If you were to freeze this scene, you would see Martha standing there on the road with Jesus, looking to the past and looking to the future, wanting to be anywhere but in here and now. Martha knows what could have been: “Lord, if You had been here, my brother would not have died.” And Martha knows what will be: “I know that he will rise again in the Resurrection on the Last Day.” But what could have been and what will be do not change what is right now. Her brother is dead. Her Lord is late. And her life is filled with sorrow.

This moment for Martha is familiar to us. It is where we spend most of our lives… on the road to the Resurrection. When we look at the past, we know what could have been. When we look to the future, we know what will be for us in Jesus. But right now, we stand in the middle of doubt and despair. What could have been and what will be do not change the present moment in our lives.

Then Jesus speaks. He says to Martha, “I am the Resurrection and the Life.” Notice the use of the present tense. Jesus is the Resurrection and the Life. Jesus does not point to the past—I was the Resurrection and the Life—nor to the future—I will be the Resurrection and the Life. No, Jesus speaks about the present. I am the Resurrection and the Life.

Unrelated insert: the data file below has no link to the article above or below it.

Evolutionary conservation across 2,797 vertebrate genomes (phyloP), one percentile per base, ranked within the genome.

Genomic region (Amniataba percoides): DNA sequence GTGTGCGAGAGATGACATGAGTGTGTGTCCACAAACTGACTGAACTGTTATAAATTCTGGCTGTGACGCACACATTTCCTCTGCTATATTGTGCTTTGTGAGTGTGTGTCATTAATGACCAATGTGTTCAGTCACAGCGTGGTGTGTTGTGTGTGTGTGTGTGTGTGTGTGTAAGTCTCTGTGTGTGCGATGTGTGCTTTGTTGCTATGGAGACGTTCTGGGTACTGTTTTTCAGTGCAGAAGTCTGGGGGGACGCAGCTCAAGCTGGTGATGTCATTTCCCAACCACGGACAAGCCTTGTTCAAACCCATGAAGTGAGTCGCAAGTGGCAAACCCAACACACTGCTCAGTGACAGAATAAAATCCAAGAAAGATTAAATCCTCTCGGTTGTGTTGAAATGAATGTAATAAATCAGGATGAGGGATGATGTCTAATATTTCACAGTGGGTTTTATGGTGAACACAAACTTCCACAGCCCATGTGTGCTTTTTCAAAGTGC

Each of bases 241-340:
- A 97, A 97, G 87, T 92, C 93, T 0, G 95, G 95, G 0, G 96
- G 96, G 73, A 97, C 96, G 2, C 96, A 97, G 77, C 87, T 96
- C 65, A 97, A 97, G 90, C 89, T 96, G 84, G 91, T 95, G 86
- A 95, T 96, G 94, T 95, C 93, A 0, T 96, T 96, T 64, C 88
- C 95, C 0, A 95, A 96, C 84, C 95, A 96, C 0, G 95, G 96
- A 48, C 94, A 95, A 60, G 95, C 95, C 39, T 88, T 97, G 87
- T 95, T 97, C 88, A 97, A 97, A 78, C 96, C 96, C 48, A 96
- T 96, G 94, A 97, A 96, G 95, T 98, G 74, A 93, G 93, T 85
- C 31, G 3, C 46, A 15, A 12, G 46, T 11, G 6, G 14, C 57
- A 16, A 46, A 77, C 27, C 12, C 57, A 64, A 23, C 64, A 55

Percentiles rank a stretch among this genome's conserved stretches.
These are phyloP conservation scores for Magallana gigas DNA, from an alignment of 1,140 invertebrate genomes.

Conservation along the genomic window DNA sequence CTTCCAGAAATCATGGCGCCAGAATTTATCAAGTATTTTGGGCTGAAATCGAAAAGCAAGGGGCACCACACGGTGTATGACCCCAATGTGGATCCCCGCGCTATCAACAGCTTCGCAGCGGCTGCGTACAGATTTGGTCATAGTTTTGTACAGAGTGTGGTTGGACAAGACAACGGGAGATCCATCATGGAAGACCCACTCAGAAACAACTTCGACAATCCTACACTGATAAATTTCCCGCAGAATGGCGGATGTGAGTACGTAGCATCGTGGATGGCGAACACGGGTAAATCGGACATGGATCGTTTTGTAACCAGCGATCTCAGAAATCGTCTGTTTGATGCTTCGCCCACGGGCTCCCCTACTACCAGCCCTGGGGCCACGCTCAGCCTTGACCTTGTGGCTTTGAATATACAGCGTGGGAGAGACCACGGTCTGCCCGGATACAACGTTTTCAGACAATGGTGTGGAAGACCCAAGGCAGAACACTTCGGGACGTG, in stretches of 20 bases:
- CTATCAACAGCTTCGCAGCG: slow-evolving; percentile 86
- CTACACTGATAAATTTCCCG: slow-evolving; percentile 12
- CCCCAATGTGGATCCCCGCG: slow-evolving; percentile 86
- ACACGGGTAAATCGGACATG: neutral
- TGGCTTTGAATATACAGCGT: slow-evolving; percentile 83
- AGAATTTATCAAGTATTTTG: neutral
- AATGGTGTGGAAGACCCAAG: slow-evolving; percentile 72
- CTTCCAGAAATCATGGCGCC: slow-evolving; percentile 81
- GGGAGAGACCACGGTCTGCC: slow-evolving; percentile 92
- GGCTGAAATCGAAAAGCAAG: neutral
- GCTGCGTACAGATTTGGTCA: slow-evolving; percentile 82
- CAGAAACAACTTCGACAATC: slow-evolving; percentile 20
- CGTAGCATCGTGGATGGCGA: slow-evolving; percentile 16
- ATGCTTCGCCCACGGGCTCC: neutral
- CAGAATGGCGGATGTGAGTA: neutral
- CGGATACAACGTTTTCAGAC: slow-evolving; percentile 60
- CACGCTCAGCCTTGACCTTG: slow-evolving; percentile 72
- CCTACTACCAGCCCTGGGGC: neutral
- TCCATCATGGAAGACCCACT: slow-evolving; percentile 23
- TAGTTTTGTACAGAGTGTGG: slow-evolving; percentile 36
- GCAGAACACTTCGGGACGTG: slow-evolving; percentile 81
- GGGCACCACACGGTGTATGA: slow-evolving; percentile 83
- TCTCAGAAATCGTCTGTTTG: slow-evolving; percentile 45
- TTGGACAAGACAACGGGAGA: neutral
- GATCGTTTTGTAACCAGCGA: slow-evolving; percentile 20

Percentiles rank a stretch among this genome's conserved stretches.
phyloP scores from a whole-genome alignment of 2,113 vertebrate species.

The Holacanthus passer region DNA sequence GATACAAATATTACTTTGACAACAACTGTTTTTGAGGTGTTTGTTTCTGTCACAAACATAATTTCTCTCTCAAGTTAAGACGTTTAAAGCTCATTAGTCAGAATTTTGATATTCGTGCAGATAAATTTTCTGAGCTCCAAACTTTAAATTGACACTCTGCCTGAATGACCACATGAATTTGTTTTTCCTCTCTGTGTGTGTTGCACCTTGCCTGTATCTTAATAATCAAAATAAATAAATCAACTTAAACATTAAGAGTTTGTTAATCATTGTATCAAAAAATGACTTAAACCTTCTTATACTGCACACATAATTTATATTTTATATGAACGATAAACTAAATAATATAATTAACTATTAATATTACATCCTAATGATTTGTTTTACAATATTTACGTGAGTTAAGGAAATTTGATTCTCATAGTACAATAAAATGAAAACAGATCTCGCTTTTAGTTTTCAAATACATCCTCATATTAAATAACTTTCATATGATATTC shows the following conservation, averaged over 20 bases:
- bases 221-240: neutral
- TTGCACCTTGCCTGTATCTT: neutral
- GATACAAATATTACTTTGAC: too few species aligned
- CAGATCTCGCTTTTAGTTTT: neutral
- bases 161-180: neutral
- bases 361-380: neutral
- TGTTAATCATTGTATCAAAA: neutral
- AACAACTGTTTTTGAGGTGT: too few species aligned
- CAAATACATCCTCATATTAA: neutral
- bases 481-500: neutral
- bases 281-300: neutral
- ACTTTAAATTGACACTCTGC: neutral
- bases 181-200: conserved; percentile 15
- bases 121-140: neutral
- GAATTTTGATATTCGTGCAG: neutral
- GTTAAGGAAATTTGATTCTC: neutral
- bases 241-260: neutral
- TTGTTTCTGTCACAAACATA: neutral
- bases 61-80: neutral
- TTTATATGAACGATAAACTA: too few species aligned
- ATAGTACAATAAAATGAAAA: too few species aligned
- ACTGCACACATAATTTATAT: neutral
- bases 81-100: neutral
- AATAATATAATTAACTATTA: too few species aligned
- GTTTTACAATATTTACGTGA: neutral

Jesus takes the power of Resurrection and the promise of Life and buries it in His own flesh. This Jesus, the One who is speaking to you right now, He is the Resurrection and the Life for you even now.

What this means is that before Lazarus walks out of the tomb, before Jesus is raised from the dead, right now, as Martha stands there in the middle of that long road to the Resurrection, Jesus is the Resurrection and the Life for her. He has come to be the Resurrection and the Life for her even in sorrow.

In this moment, before Lazarus is raised from the dead, what does it mean for Jesus to be the Resurrection and the Life? It means the Resurrection is a hand that can be touched, a voice that can be heard, a tear that is shed, and a holy conversation that happens with Jesus in the middle of sorrow.

What Jesus teaches us is we do not have to wait until the body comes out of the tomb to participate in the Resurrection. Jesus is the Resurrection and the Life even now. We do not need to silence the suffering, to mask the mourning, to placate the pain. Instead, we can receive them as holy. And, that is what He gives us: Moments of holy conversation. He chooses to bring the wonder of His Life to us now, as we walk the long road to the Resurrection.